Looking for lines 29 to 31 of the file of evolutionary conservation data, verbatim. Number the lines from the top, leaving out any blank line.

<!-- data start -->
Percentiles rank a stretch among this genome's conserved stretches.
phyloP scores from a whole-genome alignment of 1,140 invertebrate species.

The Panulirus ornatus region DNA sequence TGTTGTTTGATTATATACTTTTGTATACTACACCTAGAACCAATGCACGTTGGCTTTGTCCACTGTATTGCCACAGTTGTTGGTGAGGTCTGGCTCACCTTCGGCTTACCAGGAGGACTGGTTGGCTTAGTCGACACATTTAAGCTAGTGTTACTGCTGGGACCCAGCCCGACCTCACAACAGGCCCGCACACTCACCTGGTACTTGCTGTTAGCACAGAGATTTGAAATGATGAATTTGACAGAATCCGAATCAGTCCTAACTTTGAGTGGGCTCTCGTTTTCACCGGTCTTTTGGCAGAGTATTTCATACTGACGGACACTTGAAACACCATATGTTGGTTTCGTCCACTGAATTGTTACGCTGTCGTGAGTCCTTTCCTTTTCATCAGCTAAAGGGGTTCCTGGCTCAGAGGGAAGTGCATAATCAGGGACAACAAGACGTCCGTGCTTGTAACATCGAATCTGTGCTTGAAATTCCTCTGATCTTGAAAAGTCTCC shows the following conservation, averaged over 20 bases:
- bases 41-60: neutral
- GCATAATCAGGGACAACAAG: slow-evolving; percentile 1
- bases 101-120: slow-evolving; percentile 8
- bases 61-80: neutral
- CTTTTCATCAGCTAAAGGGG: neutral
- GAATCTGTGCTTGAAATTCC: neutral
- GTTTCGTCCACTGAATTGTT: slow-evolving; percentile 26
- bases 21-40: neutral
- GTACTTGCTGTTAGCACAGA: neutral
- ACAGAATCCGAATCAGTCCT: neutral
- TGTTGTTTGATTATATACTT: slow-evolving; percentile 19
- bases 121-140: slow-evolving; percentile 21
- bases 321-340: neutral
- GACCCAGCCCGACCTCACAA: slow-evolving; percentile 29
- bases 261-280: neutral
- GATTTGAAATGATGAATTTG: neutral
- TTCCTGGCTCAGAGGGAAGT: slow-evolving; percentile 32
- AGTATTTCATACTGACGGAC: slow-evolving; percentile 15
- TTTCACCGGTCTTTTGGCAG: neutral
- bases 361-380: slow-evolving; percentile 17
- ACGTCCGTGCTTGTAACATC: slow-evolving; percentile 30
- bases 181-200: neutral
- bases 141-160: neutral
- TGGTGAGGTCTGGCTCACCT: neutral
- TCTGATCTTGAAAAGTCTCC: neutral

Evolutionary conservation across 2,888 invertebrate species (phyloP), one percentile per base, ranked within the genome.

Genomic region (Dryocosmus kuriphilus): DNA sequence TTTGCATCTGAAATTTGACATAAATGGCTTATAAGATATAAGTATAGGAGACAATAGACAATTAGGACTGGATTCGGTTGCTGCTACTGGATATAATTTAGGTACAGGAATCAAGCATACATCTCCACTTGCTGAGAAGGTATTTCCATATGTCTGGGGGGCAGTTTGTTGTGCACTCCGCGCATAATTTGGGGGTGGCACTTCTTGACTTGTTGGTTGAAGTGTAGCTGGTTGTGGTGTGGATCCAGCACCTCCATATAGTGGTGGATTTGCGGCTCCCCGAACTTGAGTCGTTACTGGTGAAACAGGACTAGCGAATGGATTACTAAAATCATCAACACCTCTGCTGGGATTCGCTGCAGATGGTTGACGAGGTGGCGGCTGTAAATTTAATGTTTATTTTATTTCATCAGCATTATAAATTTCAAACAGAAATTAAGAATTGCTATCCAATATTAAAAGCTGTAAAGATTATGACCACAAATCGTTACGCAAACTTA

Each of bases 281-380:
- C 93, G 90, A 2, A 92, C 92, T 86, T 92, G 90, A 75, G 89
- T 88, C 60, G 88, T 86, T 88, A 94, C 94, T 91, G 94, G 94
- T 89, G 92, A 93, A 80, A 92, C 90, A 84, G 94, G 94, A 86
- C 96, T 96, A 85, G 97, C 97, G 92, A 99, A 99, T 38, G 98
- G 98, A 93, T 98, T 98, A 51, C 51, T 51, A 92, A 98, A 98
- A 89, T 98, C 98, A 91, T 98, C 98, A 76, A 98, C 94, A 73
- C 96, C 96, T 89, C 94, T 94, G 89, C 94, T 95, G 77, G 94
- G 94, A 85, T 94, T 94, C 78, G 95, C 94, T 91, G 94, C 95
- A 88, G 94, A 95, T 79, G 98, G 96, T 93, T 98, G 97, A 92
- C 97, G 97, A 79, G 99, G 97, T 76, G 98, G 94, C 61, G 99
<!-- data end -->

Evolutionary conservation across 2,888 invertebrate species (phyloP), one percentile per base, ranked within the genome.

Genomic region (Dryocosmus kuriphilus): DNA sequence TTTGCATCTGAAATTTGACATAAATGGCTTATAAGATATAAGTATAGGAGACAATAGACAATTAGGACTGGATTCGGTTGCTGCTACTGGATATAATTTAGGTACAGGAATCAAGCATACATCTCCACTTGCTGAGAAGGTATTTCCATATGTCTGGGGGGCAGTTTGTTGTGCACTCCGCGCATAATTTGGGGGTGGCACTTCTTGACTTGTTGGTTGAAGTGTAGCTGGTTGTGGTGTGGATCCAGCACCTCCATATAGTGGTGGATTTGCGGCTCCCCGAACTTGAGTCGTTACTGGTGAAACAGGACTAGCGAATGGATTACTAAAATCATCAACACCTCTGCTGGGATTCGCTGCAGATGGTTGACGAGGTGGCGGCTGTAAATTTAATGTTTATTTTATTTCATCAGCATTATAAATTTCAAACAGAAATTAAGAATTGCTATCCAATATTAAAAGCTGTAAAGATTATGACCACAAATCGTTACGCAAACTTA

Each of bases 281-380: